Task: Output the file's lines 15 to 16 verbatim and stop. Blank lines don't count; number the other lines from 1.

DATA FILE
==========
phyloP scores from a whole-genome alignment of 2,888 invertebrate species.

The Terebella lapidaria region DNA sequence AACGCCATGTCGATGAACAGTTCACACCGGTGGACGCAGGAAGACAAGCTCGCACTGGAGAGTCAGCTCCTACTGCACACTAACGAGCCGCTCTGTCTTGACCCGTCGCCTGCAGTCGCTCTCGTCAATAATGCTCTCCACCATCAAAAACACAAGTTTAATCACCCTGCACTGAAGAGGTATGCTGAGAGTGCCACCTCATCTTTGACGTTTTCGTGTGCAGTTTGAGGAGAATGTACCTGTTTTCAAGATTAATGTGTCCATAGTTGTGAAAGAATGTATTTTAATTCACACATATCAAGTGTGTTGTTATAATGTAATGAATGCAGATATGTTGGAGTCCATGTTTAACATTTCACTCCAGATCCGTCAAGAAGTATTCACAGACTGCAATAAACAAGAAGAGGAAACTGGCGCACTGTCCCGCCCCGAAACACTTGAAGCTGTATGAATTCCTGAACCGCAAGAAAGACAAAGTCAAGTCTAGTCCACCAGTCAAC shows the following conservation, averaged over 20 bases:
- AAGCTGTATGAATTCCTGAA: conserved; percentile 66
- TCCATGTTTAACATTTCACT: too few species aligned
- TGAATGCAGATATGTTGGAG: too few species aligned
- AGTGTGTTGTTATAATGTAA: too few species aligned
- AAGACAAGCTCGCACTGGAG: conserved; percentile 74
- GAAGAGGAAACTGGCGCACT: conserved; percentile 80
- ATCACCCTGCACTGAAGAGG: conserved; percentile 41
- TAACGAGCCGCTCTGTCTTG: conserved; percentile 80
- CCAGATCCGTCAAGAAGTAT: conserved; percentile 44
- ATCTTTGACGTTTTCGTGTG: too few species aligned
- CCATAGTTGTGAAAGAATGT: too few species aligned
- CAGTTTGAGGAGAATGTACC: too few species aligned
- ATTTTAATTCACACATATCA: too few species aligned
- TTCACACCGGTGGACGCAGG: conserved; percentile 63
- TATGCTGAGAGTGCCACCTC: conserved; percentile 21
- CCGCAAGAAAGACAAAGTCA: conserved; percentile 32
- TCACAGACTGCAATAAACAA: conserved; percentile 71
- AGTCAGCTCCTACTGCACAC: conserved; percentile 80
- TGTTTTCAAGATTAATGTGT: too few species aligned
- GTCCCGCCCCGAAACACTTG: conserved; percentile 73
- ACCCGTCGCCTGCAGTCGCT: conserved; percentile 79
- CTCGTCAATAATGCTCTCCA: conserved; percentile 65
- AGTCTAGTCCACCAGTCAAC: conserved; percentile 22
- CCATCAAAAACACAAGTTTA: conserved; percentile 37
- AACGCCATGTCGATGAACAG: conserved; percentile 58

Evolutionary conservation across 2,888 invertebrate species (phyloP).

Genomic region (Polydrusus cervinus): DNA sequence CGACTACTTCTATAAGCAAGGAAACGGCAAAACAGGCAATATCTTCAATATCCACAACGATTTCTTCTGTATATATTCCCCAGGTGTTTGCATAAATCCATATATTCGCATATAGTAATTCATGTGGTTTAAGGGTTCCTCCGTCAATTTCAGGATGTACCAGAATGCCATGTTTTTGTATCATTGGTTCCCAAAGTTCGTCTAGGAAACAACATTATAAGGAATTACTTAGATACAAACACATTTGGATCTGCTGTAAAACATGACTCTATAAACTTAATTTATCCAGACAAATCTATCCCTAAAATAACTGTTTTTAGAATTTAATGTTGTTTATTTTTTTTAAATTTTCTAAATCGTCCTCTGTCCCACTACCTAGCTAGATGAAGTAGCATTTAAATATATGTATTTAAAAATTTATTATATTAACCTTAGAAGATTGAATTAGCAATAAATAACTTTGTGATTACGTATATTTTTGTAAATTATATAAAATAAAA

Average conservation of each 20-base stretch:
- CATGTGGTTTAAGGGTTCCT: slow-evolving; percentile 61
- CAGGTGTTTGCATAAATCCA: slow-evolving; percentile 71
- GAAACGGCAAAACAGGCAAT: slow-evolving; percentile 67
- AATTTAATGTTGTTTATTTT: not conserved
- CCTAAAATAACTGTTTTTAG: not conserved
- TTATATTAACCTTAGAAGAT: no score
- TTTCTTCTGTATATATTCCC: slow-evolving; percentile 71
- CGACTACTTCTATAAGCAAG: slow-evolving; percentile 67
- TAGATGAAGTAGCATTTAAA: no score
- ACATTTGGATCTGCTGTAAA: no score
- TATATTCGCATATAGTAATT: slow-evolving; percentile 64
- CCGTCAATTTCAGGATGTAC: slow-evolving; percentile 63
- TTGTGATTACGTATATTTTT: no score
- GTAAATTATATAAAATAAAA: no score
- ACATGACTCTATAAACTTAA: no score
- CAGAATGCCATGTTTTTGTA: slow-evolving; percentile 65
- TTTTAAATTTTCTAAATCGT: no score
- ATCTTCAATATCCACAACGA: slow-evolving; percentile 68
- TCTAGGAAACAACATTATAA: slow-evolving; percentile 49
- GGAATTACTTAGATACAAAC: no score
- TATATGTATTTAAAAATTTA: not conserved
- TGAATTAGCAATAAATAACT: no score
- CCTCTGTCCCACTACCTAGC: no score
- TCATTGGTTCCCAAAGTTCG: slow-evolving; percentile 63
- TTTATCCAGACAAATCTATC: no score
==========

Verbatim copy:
- ATTTTAATTCACACATATCA: too few species aligned
- TTCACACCGGTGGACGCAGG: conserved; percentile 63